© Beverley Paine

The other day I was asked: “One of my concerns is that if I decide not to register and my children decide to want to pursue tertiary studies, can that still happen?” This is a slightly different version of a question that comes up frequently in the Homeschool Australia online support group.

Homeschool registration during the primary and/or high school years is not a prerequisite to entering any kind of tertiary educational institution. Unregistered homeschoolers have gained entrance to courses of their choice at universities across Australia, as well as at TAFE or other colleges. And homeschooled students as young as eleven are enrolled in Open Learning University subjects, with or without registration as homeschoolers.

It is worth remembering that tertiary entrance selection criteria may change considerably between now and when your six year old will be ready for university. I know the wheels of change turn slowly, even in this electronically aided world and that not a lot has changed in the last couple of decades, except perhaps that more universities are open to the idea of accepting home educated students, and some overseas institutions actually advertise for them… There is already a private university based in Sydney actively seeking homeschooled graduates.

Homeschooled students who wish to gain entrance to tertiary studies at the moment consider the options available to them and take the path that best suits their needs, or the compromise that will get them what they want or need. This often involves either doing years 11 and/or 12 at school, through distance education, through TAFE or a private college; approaching the university faculty direct with a portfolio and talk their way in; enrolling in Open Learning University (available for students aged 11+) and working toward a degree, or through ‘bridging’ subjects. Some students chose to work through certificate 1-4 at TAFE or accredited colleges. This is also a legitimate path to university.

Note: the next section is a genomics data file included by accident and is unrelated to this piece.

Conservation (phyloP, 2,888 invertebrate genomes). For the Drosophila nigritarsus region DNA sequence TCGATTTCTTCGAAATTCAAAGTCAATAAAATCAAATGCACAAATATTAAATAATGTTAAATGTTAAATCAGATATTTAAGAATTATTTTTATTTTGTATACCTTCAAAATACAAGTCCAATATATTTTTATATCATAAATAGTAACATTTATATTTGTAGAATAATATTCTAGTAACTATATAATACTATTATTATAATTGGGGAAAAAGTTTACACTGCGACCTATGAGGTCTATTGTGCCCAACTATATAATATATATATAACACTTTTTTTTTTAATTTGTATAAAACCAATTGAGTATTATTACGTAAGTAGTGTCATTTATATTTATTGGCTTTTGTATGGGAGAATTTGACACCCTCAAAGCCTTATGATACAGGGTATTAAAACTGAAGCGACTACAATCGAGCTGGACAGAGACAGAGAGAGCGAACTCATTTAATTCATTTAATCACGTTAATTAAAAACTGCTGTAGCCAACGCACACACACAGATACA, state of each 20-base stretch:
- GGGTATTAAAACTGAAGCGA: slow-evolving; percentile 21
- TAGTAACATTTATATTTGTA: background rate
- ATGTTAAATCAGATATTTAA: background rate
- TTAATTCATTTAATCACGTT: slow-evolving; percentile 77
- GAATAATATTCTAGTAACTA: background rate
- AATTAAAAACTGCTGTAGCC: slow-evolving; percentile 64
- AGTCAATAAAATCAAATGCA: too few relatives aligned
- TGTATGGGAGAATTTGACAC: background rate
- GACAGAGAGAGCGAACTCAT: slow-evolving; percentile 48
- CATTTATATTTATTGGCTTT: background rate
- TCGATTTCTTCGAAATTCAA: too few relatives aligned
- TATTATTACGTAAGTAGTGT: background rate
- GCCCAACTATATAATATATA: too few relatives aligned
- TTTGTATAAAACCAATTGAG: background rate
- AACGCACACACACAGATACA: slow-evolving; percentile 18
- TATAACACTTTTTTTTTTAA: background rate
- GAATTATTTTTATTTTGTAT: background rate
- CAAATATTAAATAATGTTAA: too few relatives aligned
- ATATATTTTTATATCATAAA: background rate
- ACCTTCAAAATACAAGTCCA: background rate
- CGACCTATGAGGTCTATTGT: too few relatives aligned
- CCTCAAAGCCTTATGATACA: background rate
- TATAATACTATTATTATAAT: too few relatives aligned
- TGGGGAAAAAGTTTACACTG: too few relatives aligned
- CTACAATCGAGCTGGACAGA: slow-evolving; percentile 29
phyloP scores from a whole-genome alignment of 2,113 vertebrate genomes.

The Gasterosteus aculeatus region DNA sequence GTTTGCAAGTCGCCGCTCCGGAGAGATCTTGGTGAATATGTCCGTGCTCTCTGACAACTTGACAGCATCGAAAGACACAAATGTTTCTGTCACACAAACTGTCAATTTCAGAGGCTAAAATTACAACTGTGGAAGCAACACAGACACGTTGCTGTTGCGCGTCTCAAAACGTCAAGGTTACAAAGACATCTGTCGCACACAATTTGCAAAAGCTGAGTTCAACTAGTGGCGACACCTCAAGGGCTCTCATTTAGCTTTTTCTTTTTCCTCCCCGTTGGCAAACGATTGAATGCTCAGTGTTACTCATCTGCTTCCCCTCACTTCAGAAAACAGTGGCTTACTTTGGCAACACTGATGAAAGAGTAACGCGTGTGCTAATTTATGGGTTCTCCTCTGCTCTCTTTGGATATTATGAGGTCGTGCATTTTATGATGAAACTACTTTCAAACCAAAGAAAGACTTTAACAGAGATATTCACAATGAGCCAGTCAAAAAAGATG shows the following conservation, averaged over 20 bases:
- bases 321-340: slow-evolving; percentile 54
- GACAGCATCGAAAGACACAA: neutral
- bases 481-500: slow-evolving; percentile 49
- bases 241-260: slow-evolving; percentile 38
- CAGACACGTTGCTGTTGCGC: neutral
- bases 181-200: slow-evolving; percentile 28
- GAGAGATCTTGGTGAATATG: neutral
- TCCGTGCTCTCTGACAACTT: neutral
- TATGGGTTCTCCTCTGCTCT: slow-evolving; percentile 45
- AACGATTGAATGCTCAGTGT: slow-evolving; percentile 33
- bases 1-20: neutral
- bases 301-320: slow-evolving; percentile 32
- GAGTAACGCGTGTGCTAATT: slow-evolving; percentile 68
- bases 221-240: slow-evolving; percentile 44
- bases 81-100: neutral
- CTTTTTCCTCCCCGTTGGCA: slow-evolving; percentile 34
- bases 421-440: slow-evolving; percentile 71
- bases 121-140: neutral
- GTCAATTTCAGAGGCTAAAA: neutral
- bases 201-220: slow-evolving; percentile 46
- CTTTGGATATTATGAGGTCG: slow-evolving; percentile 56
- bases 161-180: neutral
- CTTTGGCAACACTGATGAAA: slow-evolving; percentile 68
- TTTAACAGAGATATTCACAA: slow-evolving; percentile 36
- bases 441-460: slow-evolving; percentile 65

Homeschoolers have the advantage of thinking of the traditional high school years as a gradual transition from a preparatory curriculum (covering the basics which allows students to be self-directed competent life-long learners) to selecting and trying out subjects and courses that match their talents, learning styles and passions.

A child who is really keen on cooking and has a creative flair at the age of 12 could be specialising a lot sooner than her schooled peers. A well designed homeschool curriculum won’t ignore and will integrate important areas of learning not obviously related to the interest, giving the child the opportunity to move to something else if she desires at the age of 15. However, should she continue with her passion for cooking by the time she is 16 she could well be studying at certificate 2 (apprenticeship entry level) and gaining valuable work experience through employment. By the time she’s 20 she will already be working competently at a job she loves while her uni student schooled peers are beginning to realise they have chosen the wrong uni course because they don’t know what they really want to do!


Original article found at Beverley’s site. Pioneering members of the home education movement in Australia, Beverley and Robin Paine are passionate advocates of true educational choice for families. They began homeschooling their children in 1986 and three years later started the South Australian Home Based Learners network. Beverley wrote Getting Started with Homeschooling in 1995-97 and since then continues to write books and booklets on home education. She balances spending time helping home educators with working in her garden and renovating her home, as well as continuing to build her collection of writing on a variety of homeschooling subjects. Beverley maintains an extensive collection of websites as well as several Yahoo groups supporting families teaching their children at home. In 2007 Beverley joined the HEA and became a committee member in 2008: she also edits and produce the HEA Newsletter, HEA magazine, Stepping Stones for Home Educators, annual Resource Directory and other HEA publications. If you’d like to keep in touch with what Beverley is up to her in her life, sign up for the Homeschool Australia Newsletter or visit her Facebook page.